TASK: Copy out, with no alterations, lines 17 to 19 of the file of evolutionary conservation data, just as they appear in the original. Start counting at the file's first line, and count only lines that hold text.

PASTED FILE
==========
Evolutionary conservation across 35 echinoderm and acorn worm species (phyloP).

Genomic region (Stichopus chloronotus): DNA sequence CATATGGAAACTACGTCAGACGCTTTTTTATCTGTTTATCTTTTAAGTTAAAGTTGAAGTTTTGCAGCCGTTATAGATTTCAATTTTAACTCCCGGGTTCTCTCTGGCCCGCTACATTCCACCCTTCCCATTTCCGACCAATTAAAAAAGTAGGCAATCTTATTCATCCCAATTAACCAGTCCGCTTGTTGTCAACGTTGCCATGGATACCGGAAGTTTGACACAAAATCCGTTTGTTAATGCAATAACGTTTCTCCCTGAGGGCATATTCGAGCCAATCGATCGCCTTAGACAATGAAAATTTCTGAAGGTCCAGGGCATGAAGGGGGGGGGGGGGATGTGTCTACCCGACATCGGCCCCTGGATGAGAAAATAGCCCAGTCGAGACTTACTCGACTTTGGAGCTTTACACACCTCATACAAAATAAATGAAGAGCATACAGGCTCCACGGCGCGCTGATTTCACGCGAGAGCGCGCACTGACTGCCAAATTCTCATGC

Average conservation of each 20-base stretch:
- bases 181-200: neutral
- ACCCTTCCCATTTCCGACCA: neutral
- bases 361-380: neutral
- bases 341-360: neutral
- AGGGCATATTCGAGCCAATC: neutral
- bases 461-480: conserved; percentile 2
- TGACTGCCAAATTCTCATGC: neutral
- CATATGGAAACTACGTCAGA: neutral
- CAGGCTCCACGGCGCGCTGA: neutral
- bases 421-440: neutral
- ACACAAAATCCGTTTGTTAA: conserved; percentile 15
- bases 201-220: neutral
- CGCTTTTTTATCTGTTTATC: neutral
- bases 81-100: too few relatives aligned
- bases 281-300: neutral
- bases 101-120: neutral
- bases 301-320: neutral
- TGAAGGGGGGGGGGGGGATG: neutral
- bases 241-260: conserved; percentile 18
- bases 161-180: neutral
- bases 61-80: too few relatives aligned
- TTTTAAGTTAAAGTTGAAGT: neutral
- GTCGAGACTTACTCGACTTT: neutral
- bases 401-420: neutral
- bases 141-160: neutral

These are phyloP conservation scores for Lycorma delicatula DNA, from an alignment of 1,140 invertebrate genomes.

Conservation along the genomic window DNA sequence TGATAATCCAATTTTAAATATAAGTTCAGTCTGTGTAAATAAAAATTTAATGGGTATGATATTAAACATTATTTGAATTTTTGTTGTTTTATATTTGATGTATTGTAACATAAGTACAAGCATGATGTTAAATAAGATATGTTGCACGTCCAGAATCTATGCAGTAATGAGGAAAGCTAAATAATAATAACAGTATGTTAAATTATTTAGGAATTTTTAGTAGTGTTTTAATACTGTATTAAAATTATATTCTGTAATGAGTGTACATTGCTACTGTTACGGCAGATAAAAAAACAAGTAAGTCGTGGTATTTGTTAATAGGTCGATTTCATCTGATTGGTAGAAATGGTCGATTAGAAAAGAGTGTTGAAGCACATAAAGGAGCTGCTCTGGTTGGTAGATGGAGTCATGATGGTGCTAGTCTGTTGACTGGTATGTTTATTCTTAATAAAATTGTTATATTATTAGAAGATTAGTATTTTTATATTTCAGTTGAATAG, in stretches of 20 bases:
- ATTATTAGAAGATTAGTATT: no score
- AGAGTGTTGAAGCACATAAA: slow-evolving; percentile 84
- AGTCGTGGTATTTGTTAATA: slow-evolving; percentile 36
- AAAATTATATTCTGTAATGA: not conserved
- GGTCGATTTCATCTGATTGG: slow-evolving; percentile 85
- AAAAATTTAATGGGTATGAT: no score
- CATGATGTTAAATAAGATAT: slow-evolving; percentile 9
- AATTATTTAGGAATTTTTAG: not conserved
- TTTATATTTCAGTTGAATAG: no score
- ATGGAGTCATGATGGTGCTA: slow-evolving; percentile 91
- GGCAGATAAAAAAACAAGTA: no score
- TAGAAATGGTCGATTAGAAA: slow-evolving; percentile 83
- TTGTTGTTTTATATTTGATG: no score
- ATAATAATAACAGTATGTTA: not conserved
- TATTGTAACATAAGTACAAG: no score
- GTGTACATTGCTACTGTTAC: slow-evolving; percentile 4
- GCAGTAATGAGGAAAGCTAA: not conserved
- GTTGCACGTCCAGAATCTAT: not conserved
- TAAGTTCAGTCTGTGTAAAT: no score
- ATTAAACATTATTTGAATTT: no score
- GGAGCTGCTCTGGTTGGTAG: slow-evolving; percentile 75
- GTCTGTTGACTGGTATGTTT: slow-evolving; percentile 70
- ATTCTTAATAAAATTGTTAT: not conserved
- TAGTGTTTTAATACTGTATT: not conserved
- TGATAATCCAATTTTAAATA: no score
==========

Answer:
- bases 81-100: too few relatives aligned
- bases 281-300: neutral
- bases 101-120: neutral